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A human rights based approach to disasters

A human rights based approach to disasters
anita cheria and edwin
‘It rains on the rich and the poor alike, but more on the poor since the rich have umbrellas’.
Extended a little, it provides a snapshot of the differential effect of disasters. While disasters may or may not affect everyone equally, disaster response is unequal, being a factor of affluence. Both the directly affected and the relief workers respond within the social frameworks that are based on stratification, bias and prejudice.

This note looks at the necessity for a human rights based approach [HRBA] to disasters, and some pointers on what such an approach would look like. It is to introduce the concepts for discussion. It looks at certain principles of what an HRBA would have, and then the areas of special attention. The HRBA is, as its name suggests, an approach, but it does have measurable outputs and increased efficiency. Its applicability is cross-cutting and inter-sectoral.

This note draws from the fact-finding report of Annie Namala of the National Campaign for Dalit Human Rights [NCDHR] for the section on Caste, Children in Disasters After the cameras have gone: A report for Plan UK November 2002 [Edited by Amer Jabry] for Children and the Gender and Disaster Network for the gender aspects. We thank them, as also the innumerable others who shared with us their experience of the 2004 December Tsunami relief, Kashmir and Latur earthquakes, and the Orissa Super Cyclone.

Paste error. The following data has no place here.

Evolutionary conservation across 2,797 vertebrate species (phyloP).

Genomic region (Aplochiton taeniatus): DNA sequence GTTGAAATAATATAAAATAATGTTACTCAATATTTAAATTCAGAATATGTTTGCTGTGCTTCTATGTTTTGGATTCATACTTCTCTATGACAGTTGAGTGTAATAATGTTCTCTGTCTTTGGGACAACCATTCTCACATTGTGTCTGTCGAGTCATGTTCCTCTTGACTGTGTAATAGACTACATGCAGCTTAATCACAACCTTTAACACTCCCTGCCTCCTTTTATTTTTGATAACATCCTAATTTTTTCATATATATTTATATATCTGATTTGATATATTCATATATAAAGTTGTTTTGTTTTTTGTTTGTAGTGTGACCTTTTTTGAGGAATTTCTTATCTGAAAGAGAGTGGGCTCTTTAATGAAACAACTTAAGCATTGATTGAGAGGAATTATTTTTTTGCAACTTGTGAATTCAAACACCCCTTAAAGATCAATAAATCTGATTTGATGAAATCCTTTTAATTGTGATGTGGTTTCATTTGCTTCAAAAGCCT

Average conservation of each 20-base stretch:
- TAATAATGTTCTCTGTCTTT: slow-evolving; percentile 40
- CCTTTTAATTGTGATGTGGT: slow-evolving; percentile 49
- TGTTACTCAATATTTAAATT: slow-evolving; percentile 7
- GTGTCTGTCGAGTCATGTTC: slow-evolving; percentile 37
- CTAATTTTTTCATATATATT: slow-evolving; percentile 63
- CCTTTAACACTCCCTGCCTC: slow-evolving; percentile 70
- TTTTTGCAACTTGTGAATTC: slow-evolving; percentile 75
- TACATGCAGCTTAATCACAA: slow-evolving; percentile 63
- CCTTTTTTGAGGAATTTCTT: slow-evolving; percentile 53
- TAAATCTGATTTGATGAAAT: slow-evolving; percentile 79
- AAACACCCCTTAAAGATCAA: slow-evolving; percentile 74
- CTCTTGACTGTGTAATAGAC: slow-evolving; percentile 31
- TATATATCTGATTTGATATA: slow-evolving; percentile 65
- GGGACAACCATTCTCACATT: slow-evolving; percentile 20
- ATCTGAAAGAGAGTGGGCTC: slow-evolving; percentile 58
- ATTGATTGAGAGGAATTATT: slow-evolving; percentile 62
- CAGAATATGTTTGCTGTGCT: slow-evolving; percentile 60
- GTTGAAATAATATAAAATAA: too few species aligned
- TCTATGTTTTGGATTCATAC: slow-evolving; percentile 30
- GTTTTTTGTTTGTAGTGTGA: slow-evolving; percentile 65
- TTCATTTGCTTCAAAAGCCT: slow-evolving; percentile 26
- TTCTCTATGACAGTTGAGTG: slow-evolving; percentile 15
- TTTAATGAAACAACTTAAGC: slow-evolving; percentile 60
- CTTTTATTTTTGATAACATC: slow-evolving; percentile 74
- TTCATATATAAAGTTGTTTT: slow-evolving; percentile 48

1 Why an HRBA to disasters?
A disaster is an event or a process that is beyond the capacity of the entity to cope. Disasters can be natural, such as a flood, tsunami or earthquake, or manmade such as a war, riot or genocide. It requires external support to surmount. Disasters do not change basic human behaviour, only intensifies the inherent, ingrained characteristics. Thus the truism that they bring out the best and the worst of human behaviour. It is precisely due to this reason that HRBA is all the more necessary during disasters: because disasters do not affect everyone equally, and the traditionally disadvantaged face more violations of their rights.